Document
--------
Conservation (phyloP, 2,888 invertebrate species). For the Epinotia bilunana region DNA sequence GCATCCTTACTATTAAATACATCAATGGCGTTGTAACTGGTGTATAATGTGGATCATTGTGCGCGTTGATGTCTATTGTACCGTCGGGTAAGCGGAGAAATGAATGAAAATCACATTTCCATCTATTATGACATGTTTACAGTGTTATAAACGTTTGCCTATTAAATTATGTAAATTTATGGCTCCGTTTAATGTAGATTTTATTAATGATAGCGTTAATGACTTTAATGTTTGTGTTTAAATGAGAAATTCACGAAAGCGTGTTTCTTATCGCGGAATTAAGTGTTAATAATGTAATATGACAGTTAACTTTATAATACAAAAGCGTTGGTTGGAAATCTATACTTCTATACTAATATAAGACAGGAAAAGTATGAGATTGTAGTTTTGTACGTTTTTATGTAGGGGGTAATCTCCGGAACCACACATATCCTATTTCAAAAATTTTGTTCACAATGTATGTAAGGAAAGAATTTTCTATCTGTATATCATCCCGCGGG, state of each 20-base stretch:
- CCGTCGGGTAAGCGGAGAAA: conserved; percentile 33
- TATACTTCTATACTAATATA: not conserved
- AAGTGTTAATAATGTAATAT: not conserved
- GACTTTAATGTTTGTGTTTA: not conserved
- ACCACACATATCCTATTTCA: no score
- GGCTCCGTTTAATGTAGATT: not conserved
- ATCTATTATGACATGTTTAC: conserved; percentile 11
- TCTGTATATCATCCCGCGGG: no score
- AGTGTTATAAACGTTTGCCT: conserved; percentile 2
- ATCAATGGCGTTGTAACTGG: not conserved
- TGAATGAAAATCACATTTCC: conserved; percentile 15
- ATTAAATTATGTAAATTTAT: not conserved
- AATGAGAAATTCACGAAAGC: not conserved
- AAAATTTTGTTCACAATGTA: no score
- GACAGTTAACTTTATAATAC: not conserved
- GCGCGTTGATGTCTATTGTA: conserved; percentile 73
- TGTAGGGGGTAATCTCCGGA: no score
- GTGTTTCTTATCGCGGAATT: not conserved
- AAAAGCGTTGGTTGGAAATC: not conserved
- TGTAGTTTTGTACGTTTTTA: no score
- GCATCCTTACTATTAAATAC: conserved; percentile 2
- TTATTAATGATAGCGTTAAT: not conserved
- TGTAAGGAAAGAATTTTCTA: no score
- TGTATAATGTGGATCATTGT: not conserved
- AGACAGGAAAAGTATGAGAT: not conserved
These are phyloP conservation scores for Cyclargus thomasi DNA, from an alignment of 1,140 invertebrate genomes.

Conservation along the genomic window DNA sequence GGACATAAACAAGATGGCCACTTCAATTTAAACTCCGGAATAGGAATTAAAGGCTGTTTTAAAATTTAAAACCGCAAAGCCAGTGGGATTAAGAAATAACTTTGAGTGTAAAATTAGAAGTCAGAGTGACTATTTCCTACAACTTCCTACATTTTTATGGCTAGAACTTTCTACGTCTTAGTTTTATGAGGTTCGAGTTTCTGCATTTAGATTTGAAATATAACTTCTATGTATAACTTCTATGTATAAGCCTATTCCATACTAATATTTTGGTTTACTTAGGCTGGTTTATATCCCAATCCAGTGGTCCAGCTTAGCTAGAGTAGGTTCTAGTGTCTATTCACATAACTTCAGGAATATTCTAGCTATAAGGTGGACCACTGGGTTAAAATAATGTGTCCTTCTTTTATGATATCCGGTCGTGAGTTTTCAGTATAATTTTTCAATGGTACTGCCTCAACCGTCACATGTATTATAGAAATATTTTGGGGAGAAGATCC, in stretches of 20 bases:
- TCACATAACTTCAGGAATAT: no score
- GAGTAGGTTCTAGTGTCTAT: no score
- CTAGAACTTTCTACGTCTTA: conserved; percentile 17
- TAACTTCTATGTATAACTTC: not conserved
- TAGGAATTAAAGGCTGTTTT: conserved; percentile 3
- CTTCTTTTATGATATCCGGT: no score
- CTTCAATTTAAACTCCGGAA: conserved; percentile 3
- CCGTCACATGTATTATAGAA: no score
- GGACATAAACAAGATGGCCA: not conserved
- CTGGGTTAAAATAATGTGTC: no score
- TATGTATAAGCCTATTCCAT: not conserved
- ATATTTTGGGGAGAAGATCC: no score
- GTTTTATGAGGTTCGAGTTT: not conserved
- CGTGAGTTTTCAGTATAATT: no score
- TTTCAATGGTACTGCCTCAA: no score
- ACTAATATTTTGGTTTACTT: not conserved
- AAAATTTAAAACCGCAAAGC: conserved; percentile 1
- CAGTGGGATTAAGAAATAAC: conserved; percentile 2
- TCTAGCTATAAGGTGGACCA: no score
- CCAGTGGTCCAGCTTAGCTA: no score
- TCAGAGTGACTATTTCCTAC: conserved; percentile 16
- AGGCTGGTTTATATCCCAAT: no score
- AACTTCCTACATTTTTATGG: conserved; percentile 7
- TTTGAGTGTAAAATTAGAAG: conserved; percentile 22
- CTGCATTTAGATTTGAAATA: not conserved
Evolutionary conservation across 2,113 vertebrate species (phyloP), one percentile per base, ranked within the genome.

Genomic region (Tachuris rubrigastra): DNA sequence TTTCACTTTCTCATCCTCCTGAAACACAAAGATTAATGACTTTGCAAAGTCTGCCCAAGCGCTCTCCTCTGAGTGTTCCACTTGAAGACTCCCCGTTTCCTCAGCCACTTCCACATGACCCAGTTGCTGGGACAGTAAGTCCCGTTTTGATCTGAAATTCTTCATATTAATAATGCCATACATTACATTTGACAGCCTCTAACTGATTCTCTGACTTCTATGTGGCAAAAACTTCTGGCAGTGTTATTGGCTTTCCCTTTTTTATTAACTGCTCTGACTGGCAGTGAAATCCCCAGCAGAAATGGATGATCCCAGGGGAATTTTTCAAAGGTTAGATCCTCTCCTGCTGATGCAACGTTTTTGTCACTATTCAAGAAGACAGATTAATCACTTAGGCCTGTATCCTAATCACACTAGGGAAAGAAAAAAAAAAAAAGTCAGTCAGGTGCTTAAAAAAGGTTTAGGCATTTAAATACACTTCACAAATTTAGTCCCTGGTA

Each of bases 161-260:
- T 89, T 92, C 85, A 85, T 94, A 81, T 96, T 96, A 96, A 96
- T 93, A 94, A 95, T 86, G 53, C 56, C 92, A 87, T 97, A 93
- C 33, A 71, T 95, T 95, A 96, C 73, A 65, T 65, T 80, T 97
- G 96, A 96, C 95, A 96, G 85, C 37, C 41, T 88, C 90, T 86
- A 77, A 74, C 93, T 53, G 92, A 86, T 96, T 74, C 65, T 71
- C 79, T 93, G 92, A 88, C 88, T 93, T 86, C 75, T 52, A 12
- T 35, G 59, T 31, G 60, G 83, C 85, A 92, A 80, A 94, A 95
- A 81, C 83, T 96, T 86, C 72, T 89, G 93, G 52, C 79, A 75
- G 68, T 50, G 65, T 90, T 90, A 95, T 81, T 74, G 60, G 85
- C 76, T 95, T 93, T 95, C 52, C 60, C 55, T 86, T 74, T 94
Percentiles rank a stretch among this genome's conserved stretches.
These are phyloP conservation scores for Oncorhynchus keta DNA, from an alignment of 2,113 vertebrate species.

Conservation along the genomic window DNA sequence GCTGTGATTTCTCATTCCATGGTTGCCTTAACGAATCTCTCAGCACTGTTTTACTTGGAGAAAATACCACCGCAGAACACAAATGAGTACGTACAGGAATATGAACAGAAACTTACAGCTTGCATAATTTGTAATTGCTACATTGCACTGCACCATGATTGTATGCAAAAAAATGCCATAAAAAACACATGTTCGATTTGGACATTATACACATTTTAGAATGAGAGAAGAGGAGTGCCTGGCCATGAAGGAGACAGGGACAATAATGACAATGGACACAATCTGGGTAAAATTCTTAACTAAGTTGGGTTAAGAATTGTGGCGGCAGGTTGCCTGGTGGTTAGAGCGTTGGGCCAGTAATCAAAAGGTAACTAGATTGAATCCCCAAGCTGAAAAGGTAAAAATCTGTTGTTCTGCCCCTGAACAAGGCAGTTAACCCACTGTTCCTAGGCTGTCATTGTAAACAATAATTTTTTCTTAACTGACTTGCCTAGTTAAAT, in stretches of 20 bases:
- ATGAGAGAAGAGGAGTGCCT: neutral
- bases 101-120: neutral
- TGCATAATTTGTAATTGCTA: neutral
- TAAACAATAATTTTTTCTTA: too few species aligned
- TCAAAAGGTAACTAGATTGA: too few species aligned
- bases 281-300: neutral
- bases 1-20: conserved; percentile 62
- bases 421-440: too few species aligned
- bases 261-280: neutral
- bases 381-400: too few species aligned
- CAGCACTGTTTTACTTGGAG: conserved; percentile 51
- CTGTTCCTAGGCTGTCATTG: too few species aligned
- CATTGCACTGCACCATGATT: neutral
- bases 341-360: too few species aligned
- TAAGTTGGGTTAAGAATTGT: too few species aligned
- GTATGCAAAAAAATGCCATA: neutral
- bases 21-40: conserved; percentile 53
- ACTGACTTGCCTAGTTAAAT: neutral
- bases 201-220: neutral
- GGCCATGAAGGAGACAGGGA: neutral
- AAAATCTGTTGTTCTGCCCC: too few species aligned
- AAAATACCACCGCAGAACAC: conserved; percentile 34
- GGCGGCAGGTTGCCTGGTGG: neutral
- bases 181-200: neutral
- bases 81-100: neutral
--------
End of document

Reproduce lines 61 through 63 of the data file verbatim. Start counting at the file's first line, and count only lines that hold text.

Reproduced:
- A 77, A 74, C 93, T 53, G 92, A 86, T 96, T 74, C 65, T 71
- C 79, T 93, G 92, A 88, C 88, T 93, T 86, C 75, T 52, A 12
- T 35, G 59, T 31, G 60, G 83, C 85, A 92, A 80, A 94, A 95